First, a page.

POAC, Unknown Locals parternering on ‘Walden’

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(Courtesy photo)POAC’s Performing Arts Series continues with "Walden: The Ballad of Thoreau" — a poignant play about personal reflection, solitude and communing with nature.

The year is 1847. The setting is an isolated cabin inhabited by one of the play’s four characters. Two of the four actors portray real-life activists, men who believed strongly in what were considered then non-conformist ideas. These seemingly mainstream, conservative, white men were on the cusp of radical changes in cultural beliefs, not unlike the politics of today while two fictional characters try to understand the concepts of progressiveness.

On two evenings, November 17 and November 18 at 7 p.m. at Heartwood Center, Pend Oreille Arts Council partnering with Unknown Locals Productions presents Walden: The Ballad of Thoreau. This play written by Michael Johnathon depicts the last 48 hours of the two years, two months and two days that Henry David Thoreau spent near Walden Pond in Concord, Massachusetts and a visit from benefactor, mentor and fellow author Ralph Waldo Emerson. The cast is made up of local actors and directed by Madeline Elliott.

Before you chalk this up to perhaps being a little dull, let me assure you that the discussion between the actors in the play is anything but. Of the four characters, Thoreau and Emerson reflect the intelligentsia while Joshua Barnett represents the common man and Rachel Stuers adds the feminine point-of-view.

POAC Arts Administrator, Hannah Combs agrees with me that the play is anything but boring, “The play is far funnier than the director, cast, or I expected before we read the script. For all the high-minded words and ideas being volleyed around by Thoreau, one of the central struggles follows Emerson trying to convince Thoreau to trade in his rustic lifestyle and find a nice young woman to marry.”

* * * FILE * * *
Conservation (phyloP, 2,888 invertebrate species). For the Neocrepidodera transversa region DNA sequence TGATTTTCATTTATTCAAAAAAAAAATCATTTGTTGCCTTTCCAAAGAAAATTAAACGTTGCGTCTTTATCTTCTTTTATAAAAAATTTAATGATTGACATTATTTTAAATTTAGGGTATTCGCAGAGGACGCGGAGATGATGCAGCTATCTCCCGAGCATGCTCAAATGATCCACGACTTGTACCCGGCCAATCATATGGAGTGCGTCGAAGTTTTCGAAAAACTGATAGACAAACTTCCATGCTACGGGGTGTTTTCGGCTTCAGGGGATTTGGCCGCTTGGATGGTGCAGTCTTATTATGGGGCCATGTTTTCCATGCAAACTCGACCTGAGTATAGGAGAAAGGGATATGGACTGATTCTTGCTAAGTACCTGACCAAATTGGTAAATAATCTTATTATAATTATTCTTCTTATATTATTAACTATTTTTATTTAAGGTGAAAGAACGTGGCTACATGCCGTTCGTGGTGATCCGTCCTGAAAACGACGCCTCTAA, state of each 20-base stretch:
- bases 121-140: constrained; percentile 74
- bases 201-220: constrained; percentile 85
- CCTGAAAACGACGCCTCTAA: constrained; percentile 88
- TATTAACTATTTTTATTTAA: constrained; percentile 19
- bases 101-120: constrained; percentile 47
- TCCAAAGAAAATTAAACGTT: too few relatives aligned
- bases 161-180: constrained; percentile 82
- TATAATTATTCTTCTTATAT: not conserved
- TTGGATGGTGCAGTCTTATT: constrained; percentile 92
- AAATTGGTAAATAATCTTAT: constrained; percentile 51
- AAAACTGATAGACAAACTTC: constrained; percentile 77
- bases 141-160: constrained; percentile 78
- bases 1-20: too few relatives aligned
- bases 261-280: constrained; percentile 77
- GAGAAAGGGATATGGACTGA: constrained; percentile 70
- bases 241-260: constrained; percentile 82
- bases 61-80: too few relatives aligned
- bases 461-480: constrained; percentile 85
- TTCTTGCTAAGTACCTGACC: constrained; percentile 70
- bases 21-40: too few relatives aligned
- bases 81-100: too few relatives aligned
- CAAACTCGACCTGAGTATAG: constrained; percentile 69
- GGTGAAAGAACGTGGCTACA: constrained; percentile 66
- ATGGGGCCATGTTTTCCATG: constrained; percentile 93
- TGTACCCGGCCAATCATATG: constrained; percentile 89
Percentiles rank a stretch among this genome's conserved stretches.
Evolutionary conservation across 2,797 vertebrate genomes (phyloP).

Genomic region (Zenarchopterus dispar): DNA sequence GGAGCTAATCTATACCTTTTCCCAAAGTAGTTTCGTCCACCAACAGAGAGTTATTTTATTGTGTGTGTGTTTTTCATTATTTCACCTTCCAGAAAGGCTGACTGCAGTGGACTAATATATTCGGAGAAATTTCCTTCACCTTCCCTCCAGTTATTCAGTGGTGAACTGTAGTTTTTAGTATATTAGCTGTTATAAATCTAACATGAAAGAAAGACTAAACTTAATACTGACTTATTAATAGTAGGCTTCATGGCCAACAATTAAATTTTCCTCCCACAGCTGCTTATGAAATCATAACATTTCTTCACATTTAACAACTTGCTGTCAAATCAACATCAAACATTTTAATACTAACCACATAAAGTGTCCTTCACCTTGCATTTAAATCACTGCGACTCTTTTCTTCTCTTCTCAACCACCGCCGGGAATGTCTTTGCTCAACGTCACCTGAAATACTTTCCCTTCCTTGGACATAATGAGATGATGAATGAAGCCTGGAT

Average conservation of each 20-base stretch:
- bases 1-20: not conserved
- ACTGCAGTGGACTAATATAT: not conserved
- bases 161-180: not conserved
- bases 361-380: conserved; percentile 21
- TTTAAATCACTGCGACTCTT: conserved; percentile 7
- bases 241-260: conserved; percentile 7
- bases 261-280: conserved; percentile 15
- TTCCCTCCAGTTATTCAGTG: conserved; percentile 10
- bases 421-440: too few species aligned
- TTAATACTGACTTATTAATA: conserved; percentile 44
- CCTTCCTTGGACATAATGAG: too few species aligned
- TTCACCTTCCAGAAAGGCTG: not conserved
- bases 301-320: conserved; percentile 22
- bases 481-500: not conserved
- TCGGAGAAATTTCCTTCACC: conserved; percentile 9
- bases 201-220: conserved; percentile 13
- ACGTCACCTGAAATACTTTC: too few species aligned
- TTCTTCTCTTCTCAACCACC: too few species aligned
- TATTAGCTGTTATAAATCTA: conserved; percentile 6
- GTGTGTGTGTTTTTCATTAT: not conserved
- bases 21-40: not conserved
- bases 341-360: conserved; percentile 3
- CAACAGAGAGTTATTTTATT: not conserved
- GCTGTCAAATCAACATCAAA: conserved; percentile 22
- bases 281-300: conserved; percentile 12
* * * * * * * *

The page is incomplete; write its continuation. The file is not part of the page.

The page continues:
Each character brings an insight into how conclusions are drawn and values are challenged. These subjects continue to be pertinent in today’s political and environmental spectrum. This isn’t a biography of Thoreau, but rather a glimpse into his growth as a commentator on life and, perhaps more importantly about friendship, respect, keeping a journal and raising vegetables.

If you weren’t tasked with reading works by Thoreau and Emerson when you were in school, we should take a moment to explain who they were. Thoreau, our protagonist, is renowned for being a voracious essayist, poet, philosopher, abolitionist, naturalist, tax resister, development critic, surveyor and historian.

Best known for writing Civil Disobedience, an essay that argues in favor of just that and for penning the novel Walden which is the culmination of the time we’ll see in the play, Thoreau is typically described as a transcendentalist as was Emerson. So, you might ask, what’s that?

Dictionary.com explains that transcendentalism calls on people “to view the objects in the world as small versions of the whole universe and to trust their individual intuitions.” In other words, not to just accept dogmas (authoritative points of view) but to come to one’s own conclusions about things such as spirituality and relationship to nature.

Tickets are $15 for adults and $5 for children 18 and under. They can be purchased at Eichardt’s Pub, Eve’s Leaves, Winter Ridge, at the POAC Office or online at artinsandpoint.org as well as at the door at 6:30 p.m. each evening.

Information: POAC, 208-263-6139

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